This regularity of this world includes both natural and supernatural events. The regularity of the world also includes interventions of the supernatural. To deny these interventions are to deny the reports, first hand testimonies and accounts that have existed since the dawn of human history.
It does adherents to the historical critical method no good to simply close their eyes and pretend that regularities of the world are only natural and based on naturalistic means. All evidence must be considered and weighed in order to properly evaluate the claims made.
II- Do Miracles Meet The Principle Of Analogy?
The Principle Of Analogy:
Remember the Second principle of Troeltsch?
The Principle of Analogy
This principle states that our understanding of the past must always be rooted in our experience of the present. i.e.: “If it occurs now, it occurred then, if it doesn’t happen now, it didn’t occur then.”As we discovered earlier, the contention of the historical-critical method is that miracles are “absolutely unique” and therefore do not qualify as experiences that can be analogically assessed.
The presupposition is that miracles do not occur in our modern world. However, as a matter of fact, there are many miracles that currently occur, and they are not isolated events. The question is how is it that we can say that we have no way of assessing or analogically understanding miracles of the past if miracles are presently demonstrated?
There are only 2 ways to approach this from the historical-critical method and perspective:
- Write all instances of purported miracles off as delusions, fantasies or myths or
- Credit a natural cause to all instances where there is a supernatural claim.
As you can see, either method is faulted, unevidential, clearly unscientific and does not satisfy or address the essential claim that a miracle has occurred. The true historian will seek alternative methodology, that would be to understand the event in light of analogy.
We observe analogies when things are said to be alike in certain aspects and dissimilar in others. Because the principle of analogy is such a vital part of historical-critical method, it is essential that we consider miracles in this context.
Historical-critical method proponents insist that miracles are supernatural events that are “absolutely unique” therefore do not have or offer value to history or the present existence. It is a false assumption that supernatural events are “absolutely unique”. The identification of “alleged supernatural events” is a strong indication that an actual “event” occurred. The recognition of an event makes the event similar and dissimilar to other events. Therefore, no event that can be realized is “absolutely unique”. The individual’s experience with the event may be similar and dissimilar but an event cannot be discounted simply because of its dissimilarities with what is perceived as the norm.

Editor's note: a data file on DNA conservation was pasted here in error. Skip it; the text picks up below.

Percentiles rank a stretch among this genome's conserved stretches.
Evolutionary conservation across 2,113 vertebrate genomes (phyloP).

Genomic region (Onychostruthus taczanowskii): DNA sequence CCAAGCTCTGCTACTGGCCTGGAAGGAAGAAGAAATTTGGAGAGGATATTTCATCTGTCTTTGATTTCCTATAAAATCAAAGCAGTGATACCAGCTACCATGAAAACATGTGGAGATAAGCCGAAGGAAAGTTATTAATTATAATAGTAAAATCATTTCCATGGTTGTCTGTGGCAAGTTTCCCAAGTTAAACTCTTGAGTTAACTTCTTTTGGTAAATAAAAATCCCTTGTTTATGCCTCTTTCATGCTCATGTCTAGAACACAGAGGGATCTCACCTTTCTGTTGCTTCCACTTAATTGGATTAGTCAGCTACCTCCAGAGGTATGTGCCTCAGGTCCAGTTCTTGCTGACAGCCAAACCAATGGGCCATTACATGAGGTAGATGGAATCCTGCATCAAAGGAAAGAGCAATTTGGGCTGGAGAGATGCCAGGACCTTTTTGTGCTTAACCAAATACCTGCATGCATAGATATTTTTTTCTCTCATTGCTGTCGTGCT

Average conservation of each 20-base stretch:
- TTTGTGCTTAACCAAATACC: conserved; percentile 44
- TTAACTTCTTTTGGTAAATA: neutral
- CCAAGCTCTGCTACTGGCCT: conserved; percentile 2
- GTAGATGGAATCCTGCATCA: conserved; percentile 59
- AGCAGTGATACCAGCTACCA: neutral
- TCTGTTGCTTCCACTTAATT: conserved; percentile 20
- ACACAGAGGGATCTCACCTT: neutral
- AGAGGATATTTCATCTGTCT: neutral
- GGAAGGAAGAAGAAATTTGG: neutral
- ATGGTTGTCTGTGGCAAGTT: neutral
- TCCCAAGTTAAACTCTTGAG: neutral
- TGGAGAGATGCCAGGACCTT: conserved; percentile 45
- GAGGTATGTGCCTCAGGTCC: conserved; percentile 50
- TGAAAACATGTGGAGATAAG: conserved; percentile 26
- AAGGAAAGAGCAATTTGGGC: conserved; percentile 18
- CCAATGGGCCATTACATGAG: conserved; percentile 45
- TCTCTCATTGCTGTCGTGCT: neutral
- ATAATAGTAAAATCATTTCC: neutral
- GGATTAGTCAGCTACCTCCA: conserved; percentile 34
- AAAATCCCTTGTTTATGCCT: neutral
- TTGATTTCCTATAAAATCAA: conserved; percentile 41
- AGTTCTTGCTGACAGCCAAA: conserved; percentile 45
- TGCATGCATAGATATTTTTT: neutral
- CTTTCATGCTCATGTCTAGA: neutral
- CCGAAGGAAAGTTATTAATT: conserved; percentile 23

Additionally, there is no sound reason to believe that anyone experiencing a supernatural event would not be able to analogically grasp the reality of the event. By contrast if an event qualifies as a “unique event” and “meaningless” then one could not (by virtue of that understanding) deny such an event because it would be unreasonable and unintelligible to give a meaningless claim meaning by denying it.
In light of this it becomes easy to understand that miracles intersect our experiences and are similar in certain aspects but are dissimilar to our experience in other aspects. We can understand invisible agents acting as visible agents in many ways. For example, God has revealed himself as “Father” in his word as an analogy to a natural “Father” that protects and serves his family. Based on how he has described himself we can clearly draw analogies between what is seen and unseen even though there are clearly similarities and dissimilarities contained within the analogy itself.
Therefore, with that understanding and same primary basis, miracles clearly meet and satisfy the principle of analogy and by defacto, pass as acceptable “events” even under the historical-critical methodology.
The Resurrection of Jesus:
The arguments against the resurrection of Jesus under the historical-critical method have been further weakened by the advancement of science itself. God resurrected Jesus in history. Aside from the countless testimonies of believers being raised from the dead across the country, today, the medical profession has found all sorts of ways to resuscitate the dead. It is a common occurrence in many hospitals and ICU units across the country that those who are physically dead are brought back to life or resuscitated. This observation alone further provides a point of analogy, and reference both from the past to the present.
Although current medical science does not provide for restoration of life after numerous days (dissimilarity), it certainly medically occurs on occasion (similarity) within certain time constraints. Since that is the case now (currently), it would be incredulous to believe that it could not have occurred in history (past) through analogous supernatural means and intervention.
Current studies have shown this to be a false assumption based on the following criteria:
- There has never been any empirical evidence presented to support or confirm such belief. Studies have shown that orally dominant cultures were not inclined to embellish oral historicity. In fact, current studies have shown that there was in general a higher standard of oral accuracy and methods of reciting community truths and a much higher rate of literacy among individuals than commonly held for many years. See my page on Oral Historicity for further information.